1. Preheat the oven to 425˚F.  Bring a medium-sized pot of water to boil on the stove top.
  2. Cut the peeled sweet potatoes in 1/4-inch rounds and then halve and quarter them. Boil for 4-5 minutes until fork tender.
  3. Drain the sweet potatoes and return to the pot. Mash them in the pot over low heat to evaporate a bit of the moisture.
  4. Add the avocado, tofu, and maple syrup to the pot and blend with the potatoes using an immersion blender. (Can also spoon into a food processor or blender)
  5. Gradually add the coconut cream and blend until smooth. Add the vanilla extract.
  6. Line a baking tray with parchment paper or foil. Spoon the mixture onto the tray in any shape you want. If it’s too runny, you can use line a muffin tray and use that instead. Mine made 9 little cakes.
  7. Brush the tops with a bit coconut cream.
  8. Bake for 20-30 minutes until set and golden brown. Place tray on a cooling rack for 10 minutes. Place a sheet of wax paper on top of cooling rack and use a spatula to place the cakes on the paper. Cool for another 20-30 minutes. They will firm up more as they cool. Enjoy!

*Notes: Next time, besides increasing the amount of sweet potato, I will also try the following: mash the sweet potatoes by hand, blend everything else in a blender or food processor, then stir the mixture into the hand-mashed sweet potatoes. That may help solve the texture problem and make it less runny.

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japanese sweet potato cakes “suito poteto”, version 2 “kyoto-style”

ingredients

  • 2 sweet potatoes, peeled
  • 1/4 cup maple syrup
  • 1/2 avocado
  • 3 tbsp coconut milk (may substitute other non-dairy milk)
  • 1/4 cup silken tofu
  • 1 tsp cinnamon
  • pinch of salt, optional
  • sesame seeds

directions

  1. Preheat oven to 425˚F.
  2. Cut the sweet potatoes into 1/4-inch rounds and halve and quarter them. Steam for 10-20 minutes until fork tender.
  3. Place in a bowl and add the maple syrup and avocado and begin mashing.
  4. Add in the coconut milk, tofu, cinnamon, and salt.
  5. Form into balls and place onto a lined baking sheet, or spoon into a lined mini-muffin tray as I did.
  6. Top with white or black sesame seeds and bake for 20-30 minutes until set and golden brown on top.
  7. Cool in muffin tray or on baking sheet for 10 minutes before removing. Allow to cool for 10 minutes more on a wire rack. They will firm up a bit as they cool. Enjoy!

*Notes: Next time, besides increasing the amount of sweet potato, I will also try the following: mash the sweet potatoes by hand, blend everything else in a blender or food processor, then stir the mixture into the hand-mashed sweet potatoes. That may help solve the texture problem and make it less runny.

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miso udon with tofu, spinach, and shiitake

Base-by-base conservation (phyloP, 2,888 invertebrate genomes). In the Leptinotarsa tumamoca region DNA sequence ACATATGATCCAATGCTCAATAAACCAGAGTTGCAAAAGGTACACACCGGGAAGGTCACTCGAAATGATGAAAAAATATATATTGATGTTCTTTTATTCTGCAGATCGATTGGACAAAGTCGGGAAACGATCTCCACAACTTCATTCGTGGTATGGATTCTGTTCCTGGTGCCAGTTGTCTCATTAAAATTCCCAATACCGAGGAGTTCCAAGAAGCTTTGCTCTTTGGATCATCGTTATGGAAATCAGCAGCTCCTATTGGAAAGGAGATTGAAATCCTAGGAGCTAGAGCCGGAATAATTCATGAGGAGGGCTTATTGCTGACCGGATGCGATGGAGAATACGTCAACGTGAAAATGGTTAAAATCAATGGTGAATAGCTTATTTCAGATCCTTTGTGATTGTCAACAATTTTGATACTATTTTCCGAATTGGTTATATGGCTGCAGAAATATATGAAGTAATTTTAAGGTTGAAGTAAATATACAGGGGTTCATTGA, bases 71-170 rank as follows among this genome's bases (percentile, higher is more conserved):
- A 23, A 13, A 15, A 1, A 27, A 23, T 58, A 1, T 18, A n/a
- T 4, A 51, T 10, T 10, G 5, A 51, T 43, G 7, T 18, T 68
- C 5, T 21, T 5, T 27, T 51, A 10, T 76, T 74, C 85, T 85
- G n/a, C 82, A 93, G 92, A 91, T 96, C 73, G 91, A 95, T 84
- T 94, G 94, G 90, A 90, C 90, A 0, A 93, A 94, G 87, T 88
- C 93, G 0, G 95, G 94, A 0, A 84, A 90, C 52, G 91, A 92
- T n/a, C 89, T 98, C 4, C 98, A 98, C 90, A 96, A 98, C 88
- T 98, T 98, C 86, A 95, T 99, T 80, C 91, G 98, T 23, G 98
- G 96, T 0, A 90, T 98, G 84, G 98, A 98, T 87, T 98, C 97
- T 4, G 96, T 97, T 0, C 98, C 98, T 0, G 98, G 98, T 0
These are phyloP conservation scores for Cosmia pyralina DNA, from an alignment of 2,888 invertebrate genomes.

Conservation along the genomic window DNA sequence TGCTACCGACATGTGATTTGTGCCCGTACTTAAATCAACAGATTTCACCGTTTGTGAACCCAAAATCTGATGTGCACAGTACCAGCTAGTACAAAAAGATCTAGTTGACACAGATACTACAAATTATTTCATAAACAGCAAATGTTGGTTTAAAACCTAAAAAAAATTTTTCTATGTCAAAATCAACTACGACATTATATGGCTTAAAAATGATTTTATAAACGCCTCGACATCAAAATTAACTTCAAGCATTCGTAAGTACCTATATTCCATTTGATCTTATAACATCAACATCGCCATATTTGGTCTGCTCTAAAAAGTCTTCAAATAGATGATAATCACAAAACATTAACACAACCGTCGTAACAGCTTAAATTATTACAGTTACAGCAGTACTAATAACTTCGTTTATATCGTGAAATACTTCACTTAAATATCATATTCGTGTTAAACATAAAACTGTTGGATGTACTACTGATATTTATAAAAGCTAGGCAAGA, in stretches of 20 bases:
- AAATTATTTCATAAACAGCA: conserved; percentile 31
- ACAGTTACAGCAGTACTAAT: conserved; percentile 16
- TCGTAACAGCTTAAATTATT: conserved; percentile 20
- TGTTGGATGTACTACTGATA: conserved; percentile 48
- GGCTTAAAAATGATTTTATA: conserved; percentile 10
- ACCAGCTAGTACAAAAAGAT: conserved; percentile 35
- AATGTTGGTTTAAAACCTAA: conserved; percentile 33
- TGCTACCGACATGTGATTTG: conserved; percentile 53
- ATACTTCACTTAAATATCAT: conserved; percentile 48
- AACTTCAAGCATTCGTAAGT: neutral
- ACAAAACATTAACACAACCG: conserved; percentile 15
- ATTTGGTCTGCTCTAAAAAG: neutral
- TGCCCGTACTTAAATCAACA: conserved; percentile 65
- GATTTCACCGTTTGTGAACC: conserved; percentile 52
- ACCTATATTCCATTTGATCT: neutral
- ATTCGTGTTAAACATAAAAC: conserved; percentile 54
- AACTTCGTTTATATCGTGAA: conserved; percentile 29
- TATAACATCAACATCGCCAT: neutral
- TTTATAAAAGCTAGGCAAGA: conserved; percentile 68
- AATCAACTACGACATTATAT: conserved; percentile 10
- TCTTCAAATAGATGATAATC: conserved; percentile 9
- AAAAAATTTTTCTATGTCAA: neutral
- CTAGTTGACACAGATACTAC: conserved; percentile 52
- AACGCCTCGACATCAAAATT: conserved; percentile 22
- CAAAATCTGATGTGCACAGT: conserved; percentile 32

20130921-223659.jpgIt rained most of the day yesterday. A little on the chilly side, but not cold enough to light the fireplace yet. I’m looking forward to those days — not the colder temperatures so much, but the coziness of sitting in front of my fire curled up in a blanket with a glass of wine. And my cat plastered to my side, no doubt.

It was still a miserable enough afternoon that some comfort food was in order. I had a lot of spinach to use up and a fresh batch of home-sprouted mung bean sprouts so I thought I would make a vegetarian version of miso chanko-nabe. Chanko-nabe is a one-pot meal that the sumo wrestlers in Japan eat. It’s a hearty meal that consists of broth, vegetables and meat or seafood. There are really no rules to making chanko-nabe. You can put in whatever you want, make the broth however you like.

When we lived in Japan, we would often eat this in the winter months. My mom would cook it on the stove in the kitchen and then transfer it to a pot over a gas burner placed in the middle of the dining room table. Then we could serve ourselves and refill our bowls as needed throughout the meal. There are a lot of Japanese meals that are served in this way, a method of keeping warm in the winter months since most houses are without central heating. Many families sit under a kotatsu together in the evenings for food, television, games, and conversation. A kotatsu is a table covered with a futon, or heavy blanket, with a heat source underneath or built into the table itself. I think this table played a big factor in the creation of much of Japan’s cold-weather cuisine.

For my version of chanko-nabe, I used individually packaged, pre-cooked udon noodles — the kind that cook in 3 minutes. I find mine in the Asian section of my grocery store. If you can only find the dried noodles, you will need to cook them separately before putting them in the pot. Also, if you have leftovers, I recommend storing the noodles separately from the broth, otherwise they will absorb all of the liquid and become very mushy.